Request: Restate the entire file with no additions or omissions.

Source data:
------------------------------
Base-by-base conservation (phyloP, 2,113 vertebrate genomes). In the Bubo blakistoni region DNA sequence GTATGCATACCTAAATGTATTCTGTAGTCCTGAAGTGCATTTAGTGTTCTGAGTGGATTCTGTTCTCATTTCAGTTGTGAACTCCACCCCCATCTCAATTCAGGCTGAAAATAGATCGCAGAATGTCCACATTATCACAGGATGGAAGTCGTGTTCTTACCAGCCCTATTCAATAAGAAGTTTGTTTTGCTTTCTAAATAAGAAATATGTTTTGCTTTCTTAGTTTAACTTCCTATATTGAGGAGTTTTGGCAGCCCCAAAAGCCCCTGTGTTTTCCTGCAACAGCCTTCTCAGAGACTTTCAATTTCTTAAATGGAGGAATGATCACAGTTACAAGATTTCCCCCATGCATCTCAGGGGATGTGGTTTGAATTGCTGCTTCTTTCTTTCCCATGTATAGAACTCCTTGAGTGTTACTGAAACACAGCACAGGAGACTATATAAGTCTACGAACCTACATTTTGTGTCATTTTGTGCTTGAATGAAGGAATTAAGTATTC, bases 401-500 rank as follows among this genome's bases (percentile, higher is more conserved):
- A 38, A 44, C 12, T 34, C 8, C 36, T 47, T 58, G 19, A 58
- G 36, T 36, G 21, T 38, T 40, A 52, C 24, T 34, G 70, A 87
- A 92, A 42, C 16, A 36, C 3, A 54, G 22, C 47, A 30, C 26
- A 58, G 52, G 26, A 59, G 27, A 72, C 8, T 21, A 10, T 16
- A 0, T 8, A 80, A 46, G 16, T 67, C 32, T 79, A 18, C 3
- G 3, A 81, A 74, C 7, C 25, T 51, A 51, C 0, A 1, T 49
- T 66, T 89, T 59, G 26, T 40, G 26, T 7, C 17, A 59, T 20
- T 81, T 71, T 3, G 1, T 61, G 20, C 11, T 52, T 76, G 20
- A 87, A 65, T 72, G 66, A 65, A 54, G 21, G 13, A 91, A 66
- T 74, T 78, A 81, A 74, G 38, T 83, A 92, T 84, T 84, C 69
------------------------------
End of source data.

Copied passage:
Base-by-base conservation (phyloP, 2,113 vertebrate genomes). In the Bubo blakistoni region DNA sequence GTATGCATACCTAAATGTATTCTGTAGTCCTGAAGTGCATTTAGTGTTCTGAGTGGATTCTGTTCTCATTTCAGTTGTGAACTCCACCCCCATCTCAATTCAGGCTGAAAATAGATCGCAGAATGTCCACATTATCACAGGATGGAAGTCGTGTTCTTACCAGCCCTATTCAATAAGAAGTTTGTTTTGCTTTCTAAATAAGAAATATGTTTTGCTTTCTTAGTTTAACTTCCTATATTGAGGAGTTTTGGCAGCCCCAAAAGCCCCTGTGTTTTCCTGCAACAGCCTTCTCAGAGACTTTCAATTTCTTAAATGGAGGAATGATCACAGTTACAAGATTTCCCCCATGCATCTCAGGGGATGTGGTTTGAATTGCTGCTTCTTTCTTTCCCATGTATAGAACTCCTTGAGTGTTACTGAAACACAGCACAGGAGACTATATAAGTCTACGAACCTACATTTTGTGTCATTTTGTGCTTGAATGAAGGAATTAAGTATTC, bases 401-500 rank as follows among this genome's bases (percentile, higher is more conserved):
- A 38, A 44, C 12, T 34, C 8, C 36, T 47, T 58, G 19, A 58
- G 36, T 36, G 21, T 38, T 40, A 52, C 24, T 34, G 70, A 87
- A 92, A 42, C 16, A 36, C 3, A 54, G 22, C 47, A 30, C 26
- A 58, G 52, G 26, A 59, G 27, A 72, C 8, T 21, A 10, T 16
- A 0, T 8, A 80, A 46, G 16, T 67, C 32, T 79, A 18, C 3
- G 3, A 81, A 74, C 7, C 25, T 51, A 51, C 0, A 1, T 49
- T 66, T 89, T 59, G 26, T 40, G 26, T 7, C 17, A 59, T 20
- T 81, T 71, T 3, G 1, T 61, G 20, C 11, T 52, T 76, G 20
- A 87, A 65, T 72, G 66, A 65, A 54, G 21, G 13, A 91, A 66
- T 74, T 78, A 81, A 74, G 38, T 83, A 92, T 84, T 84, C 69